Cyprus President Nicos Anastasiades said, on Friday, that his impression during the meeting he had with UN special representative and head of UNFICYP Elizabeth Spehar is that she also adopts the position that the presence of the peacekeeping force in Cyprus is one of the most important factors of stability in the island.
President Anastasiades, who received earlier today Spehar at the Presidential Palace, was replying to a question on the matter.
“My impression is that Spehar adopts (the position) that the need of UNFICYP’s presence seems to be one of the most important stability factors and of avoiding any unwanted developments,” he said.
In statements earlier on, Government Spokesman Prodromos Prodromou also referred to the meeting Anastasiades had with Spehar ahead of her visit to the United States where she is set to meet with senior US and UN officials, including UN Secretary General Antonio Guterres.
President Anastasiades, Prodromou said, “underlined once more the necessity for the presence of UNFICYP and its peace keeping mission.”
He realises that there are discussions and thoughts for a review of UN peace keeping missions, he said, “however during the discussion with Spehar he underlined the reasons why in Cyprus, particulary today, the mission should be continued ensuring, among other things, that conflicts and tensions are avoided,” something which is necessary since we are in a situation before the resumption of negotiations.
A second message conveyed to Spehar according to the Spokesman is President Anastasiades’ readiness for a resumption of negotiations, in line with what he has told to UN Secretary General’s envoy Jane Holl Lute, and the fact that he expects her next visit, so that the effort continues, we have the terms of reference and a resumption of negotiations.
Replying to a question as to whether the government’s position on UNFICYP will be seen under a positive light, he urged for patience until the Security Council meets to decide on the matter soon.
“We believe that the Cypriot government, via the Foreign Ministry, its diplomatic mission and quite a few contacts the President himself has had, has made its case and has put forward arguments as to why UNFICYP’s presence is necessary and we believe our position will be met with understanding,” he noted.
Asked whether the UN agrees with the necessity of maintaining UNFICYP’s presence on the island Prodromou replied “yes, this is something positive and we should add it to the picture as a whole that the United Nations’ view is a similar one with that of the Cypriot government.”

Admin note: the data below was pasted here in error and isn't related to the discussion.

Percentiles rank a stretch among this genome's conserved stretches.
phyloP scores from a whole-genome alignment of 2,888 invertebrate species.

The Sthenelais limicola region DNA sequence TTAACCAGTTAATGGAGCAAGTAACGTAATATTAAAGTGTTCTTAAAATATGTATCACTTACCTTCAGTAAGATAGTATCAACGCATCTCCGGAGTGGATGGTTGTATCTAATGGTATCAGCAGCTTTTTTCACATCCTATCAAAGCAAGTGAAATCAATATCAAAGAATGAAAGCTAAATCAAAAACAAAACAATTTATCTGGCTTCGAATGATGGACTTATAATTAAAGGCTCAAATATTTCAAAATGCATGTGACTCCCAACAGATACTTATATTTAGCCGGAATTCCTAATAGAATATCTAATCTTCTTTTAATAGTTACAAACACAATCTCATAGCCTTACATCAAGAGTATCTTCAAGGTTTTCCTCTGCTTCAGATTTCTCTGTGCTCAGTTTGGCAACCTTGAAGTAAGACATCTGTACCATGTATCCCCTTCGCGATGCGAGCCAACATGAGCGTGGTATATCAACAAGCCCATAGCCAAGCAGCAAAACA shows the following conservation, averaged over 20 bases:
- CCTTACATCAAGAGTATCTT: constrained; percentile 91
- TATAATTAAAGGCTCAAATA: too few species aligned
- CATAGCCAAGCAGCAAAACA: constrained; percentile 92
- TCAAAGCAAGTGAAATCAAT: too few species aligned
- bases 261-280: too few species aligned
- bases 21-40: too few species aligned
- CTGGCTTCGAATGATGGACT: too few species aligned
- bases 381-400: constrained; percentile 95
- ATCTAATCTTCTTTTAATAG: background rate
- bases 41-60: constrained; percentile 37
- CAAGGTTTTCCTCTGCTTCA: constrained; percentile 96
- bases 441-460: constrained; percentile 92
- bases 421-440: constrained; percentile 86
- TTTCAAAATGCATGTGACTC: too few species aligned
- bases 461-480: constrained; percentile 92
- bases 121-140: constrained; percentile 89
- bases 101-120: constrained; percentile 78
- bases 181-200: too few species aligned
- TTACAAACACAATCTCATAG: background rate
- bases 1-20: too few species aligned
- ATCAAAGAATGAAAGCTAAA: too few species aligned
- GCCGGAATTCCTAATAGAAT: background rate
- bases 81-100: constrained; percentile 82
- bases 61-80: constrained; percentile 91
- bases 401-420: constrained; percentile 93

Replying to a question as to whether there is any new information on Lute’s next visit to the island, he said that “there is no new information. We are waiting for Mrs Lute to let us know and to have our next meeting.”
Cyprus has been divided since 1974, when Turkish troops invaded and occupied 37% of its territory.
Comprising military and civilian personnel from various contributing countries, UNFICYP arrived in Cyprus in March 1964 after intercommunal fighting broke out. The mandate of the force is renewed every six months by the Security Council.
The Government Spokesman also referred to a meeting President Anastasiades had with EPP’s lead candidate for the position of European Commission President and leader of the EPP Group in the European Parliament Manfred Weber who is visiting Cyprus. He pointed out that during the meeting with Weber it was noted that the Cyprus problem constitutes a European problem and “this is Weber’s approach on it,” adding that “under these circumstances there is a special reason to support his candidacy.”
Replying to a comment by a journalist on the Weber`s views on Turkey`s accession course, Prodromou said that the government says that we favour a relationship between Turkey and the EU. It remains for the EU to define what this course will be and what the final relationship will be, provided that those changes which harmonise Turkey with everything the EU stands for are taking place, that is to say that if fulfils its contractual obligations vis-à-vis the EU.”